Kim, one of the named defendants in the action, has moved pursuant to Rule 56 of the Federal Rules of Civil Procedure for summary judgment dismissing Bravado's claims against him. In an unsworn statement, Kim contends that, although he is associated with a retail company that is presumably one of Bravado's targets in this case (defendant USA Viking, Inc. ("Viking")), he is not an officer, principal, or shareholder of Viking, nor has he ever held such a position. (See unsworn "Affidavit" of Hoon Je Kim, dated Nov. 3, 2009 (attached to Notice of Motion (Dkt. 32)), at ¶ 3.) To the contrary, Kim asserts that his role with the company has been that of a mere employee, more specifically, a salesman at a particular retail location. (Id., at ¶ 6.) Kim states that his wife is the president of Viking and that she "makes all of the day to day decisions, . . . purchases all of the merchandise and deals exclusively with the whole[salers]." (Id., at ¶¶ 4, 8.) According to Kim, he has "no say" in these matters, and "[no] access to the records maintained by the corporate defendant." Rather, he contends, his wife "instructs" him as to his "daily duties and responsibilities." (Id., at ¶ 8.) To support his statements, Kim submits a copy of an October 15, 2004 certificate evidencing his wife's ownership of shares in Viking (id., Ex. B), copies of 2006 and 2007 corporate tax returns for Viking, bearing the purported signature of his wife as president and officer of the company (id., Ex. C), and a copy of what he claims to be a "salary and wage pay-stub," dated March 6, 2009, purportedly showing his own "monthly income as an employee" of Viking (id, Ex. D).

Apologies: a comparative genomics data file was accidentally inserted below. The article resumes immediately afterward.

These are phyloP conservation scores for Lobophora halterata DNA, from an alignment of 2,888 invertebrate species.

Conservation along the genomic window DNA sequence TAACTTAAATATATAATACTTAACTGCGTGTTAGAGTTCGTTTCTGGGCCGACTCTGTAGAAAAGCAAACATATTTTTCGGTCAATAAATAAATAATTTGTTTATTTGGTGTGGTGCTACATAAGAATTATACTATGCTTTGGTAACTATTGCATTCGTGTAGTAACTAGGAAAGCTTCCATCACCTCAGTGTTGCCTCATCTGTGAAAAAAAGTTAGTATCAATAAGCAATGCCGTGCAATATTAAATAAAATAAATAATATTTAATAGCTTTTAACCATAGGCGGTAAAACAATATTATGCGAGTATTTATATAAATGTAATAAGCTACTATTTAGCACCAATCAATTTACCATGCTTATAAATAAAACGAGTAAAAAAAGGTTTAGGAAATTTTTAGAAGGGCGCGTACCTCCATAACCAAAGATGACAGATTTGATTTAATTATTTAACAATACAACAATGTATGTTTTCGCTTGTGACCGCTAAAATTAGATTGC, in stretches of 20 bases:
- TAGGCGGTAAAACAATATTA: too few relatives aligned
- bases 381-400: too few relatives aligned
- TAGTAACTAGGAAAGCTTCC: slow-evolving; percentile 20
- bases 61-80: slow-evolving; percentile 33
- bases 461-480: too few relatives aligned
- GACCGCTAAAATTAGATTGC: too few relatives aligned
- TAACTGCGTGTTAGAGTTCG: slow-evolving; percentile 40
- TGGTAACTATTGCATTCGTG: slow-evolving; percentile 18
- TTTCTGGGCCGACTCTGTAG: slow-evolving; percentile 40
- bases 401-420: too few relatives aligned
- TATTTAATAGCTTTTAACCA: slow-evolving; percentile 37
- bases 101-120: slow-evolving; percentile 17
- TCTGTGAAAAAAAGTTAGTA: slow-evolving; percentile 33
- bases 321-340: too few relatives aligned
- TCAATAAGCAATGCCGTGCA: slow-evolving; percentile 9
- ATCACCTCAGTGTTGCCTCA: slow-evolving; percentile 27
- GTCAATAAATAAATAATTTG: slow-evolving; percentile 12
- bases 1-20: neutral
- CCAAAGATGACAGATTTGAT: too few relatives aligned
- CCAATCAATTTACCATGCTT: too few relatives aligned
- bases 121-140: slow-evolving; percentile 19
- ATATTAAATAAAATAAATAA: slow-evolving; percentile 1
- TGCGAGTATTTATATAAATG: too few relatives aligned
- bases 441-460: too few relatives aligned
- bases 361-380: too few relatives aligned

In opposition to Kim's motion, Bravado's counsel declares under penalty of perjury that, when a seizure at Viking was effected in connection with this action, he was present, he met Kim, and Kim "effectively held himself out as the person in charge of . . . [the] business." (Declaration of Kenneth A. Feinswog, Esq., dated Nov. 23, 2009 ("Feinswog Decl.") (Dkt. 34), at ¶ 2.) Bravado also submits a recent printout from the Internet, containing certain information about Viking and identifying Kim as the company's "owner." (Id., at ¶ 2 and Ex. A (printout bearing the Internet page identification: http://www.manta.com/coms2/dnbcompany_6wm9z5 and the date Nov. 20, 2009).) Finally, Bravado submits a copy of an undated invoice that was purportedly seized from Viking and that, according to Bravado, shows the purchase and/or sale of a quantity of Michael Jackson shirts and (based on the signature on Kim's motion papers) bears what appears to be Kim's signature. (Id., at ¶ 3 and Ex. B.)